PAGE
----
Leg four: arriving in Portugal
Thankfully, I felt that shadow lift as we drove over the border to Portugal, where we were greeted by buttery sunshine. We drove straight to the university city of Coimbra and our digs for the night with Fatima, a smiling Portuguese woman who embraced us warmly and welcomed us with tea, cookies and fruit. With his Spanish language skills, Andrew found that he was able to understand much of what Fatima said to us in Portuguese, a good sign for the next six weeks we’ll spend here in the country.
We had just a few hours that evening to explore Coimbra, a fort-like town perched on a hillside overlooking a river. Steep cobbled streets wound upwards, dotted with tapas bars and shops selling huge meringues and pasteis de nata – Portuguese custard tarts. I can’t be certain, but I think we may have stumbled upon freshers’ week, as the streets were filled with students, some dressed in their long, black cloaks singing and laughing, playing drinking games and trawling from bar to bar.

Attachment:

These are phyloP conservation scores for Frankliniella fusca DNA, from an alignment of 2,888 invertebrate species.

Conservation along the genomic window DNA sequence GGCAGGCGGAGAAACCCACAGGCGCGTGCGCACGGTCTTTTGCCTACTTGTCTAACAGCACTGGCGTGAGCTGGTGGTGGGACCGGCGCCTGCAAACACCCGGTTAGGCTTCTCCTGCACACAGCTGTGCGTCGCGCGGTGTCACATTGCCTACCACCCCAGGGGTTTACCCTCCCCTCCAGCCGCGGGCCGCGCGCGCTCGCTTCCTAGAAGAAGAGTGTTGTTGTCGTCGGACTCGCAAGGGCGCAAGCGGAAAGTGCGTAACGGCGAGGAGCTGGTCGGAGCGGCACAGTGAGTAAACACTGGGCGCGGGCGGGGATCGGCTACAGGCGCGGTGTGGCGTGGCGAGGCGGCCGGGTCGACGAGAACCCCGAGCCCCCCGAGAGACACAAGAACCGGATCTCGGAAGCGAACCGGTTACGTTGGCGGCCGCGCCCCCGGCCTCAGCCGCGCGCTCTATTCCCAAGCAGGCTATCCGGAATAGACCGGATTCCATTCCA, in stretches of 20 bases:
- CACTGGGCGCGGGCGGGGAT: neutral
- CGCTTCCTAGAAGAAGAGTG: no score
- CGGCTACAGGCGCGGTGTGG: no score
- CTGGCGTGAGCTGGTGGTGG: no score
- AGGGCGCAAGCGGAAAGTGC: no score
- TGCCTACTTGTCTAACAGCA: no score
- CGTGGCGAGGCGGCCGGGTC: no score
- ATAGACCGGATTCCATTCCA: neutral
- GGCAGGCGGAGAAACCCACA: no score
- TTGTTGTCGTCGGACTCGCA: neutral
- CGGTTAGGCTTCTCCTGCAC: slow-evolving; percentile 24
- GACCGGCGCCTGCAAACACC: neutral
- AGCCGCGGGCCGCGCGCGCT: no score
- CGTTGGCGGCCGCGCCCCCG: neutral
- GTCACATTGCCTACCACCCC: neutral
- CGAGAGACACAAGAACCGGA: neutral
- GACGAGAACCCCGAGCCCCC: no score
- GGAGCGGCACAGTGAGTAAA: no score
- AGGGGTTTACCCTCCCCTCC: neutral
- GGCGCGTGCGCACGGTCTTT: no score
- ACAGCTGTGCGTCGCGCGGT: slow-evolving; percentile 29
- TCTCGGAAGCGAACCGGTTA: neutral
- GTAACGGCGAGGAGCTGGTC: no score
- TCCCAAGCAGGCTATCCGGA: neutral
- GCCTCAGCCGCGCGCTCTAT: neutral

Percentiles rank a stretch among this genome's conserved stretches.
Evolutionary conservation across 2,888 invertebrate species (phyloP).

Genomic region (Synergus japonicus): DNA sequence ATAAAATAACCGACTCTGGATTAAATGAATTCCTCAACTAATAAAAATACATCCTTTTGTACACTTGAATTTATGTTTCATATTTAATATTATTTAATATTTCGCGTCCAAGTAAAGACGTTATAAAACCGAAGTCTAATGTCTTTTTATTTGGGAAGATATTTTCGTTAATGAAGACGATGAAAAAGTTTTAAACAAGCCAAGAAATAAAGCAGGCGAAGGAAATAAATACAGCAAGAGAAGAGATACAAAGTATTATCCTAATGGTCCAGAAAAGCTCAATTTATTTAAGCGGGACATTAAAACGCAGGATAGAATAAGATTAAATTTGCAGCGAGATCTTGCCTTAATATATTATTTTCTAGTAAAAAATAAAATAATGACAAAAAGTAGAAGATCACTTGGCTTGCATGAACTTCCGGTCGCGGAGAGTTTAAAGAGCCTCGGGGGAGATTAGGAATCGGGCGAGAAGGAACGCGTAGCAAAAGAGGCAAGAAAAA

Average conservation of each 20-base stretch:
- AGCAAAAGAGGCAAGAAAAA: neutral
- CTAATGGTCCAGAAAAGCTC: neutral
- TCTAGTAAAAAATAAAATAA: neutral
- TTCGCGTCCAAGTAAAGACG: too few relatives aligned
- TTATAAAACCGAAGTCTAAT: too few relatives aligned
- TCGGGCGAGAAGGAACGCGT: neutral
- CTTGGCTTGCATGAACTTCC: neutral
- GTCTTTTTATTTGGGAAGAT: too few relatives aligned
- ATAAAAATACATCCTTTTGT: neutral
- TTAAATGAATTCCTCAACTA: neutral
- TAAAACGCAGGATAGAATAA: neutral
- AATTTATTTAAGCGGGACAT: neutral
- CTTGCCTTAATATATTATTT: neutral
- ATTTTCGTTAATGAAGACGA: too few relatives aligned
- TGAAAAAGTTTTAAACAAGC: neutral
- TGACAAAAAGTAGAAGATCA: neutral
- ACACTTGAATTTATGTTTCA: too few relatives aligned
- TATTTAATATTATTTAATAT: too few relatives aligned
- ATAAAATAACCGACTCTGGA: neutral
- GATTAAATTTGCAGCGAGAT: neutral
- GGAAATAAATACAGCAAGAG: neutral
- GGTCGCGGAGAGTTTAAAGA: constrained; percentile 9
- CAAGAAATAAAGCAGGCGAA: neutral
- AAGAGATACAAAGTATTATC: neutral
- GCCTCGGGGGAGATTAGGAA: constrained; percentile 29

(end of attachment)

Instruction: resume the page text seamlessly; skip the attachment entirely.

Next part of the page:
On some of the walls, we saw scrawled messages proclaiming: ‘to be or to Airbnb?’ and ‘one Airbnb tourist kicks out two to three students from our city – enjoy’. A disconcerting message and an issue I plan to write about soon.
The end of our road trip to Portugal
So, 2,080 miles later here we are at our final destination, a rural house sit near Lagos in southern Portugal. We feel fortunate to be here enjoying this stunningly renovated house in a place where the sun shines reliably every day, the only noise comes from nearby farmers and barking dogs and we can sit on the veranda, peacefully working or eating a meal. So far, Portuguese life definitely agrees with us!
More to come about our incredible house sit, including trips to nearby sandy beaches, countryside towns and deserted dams. We’ll also be sharing some tips on how you can land yourself a house sit just as amazing as this one.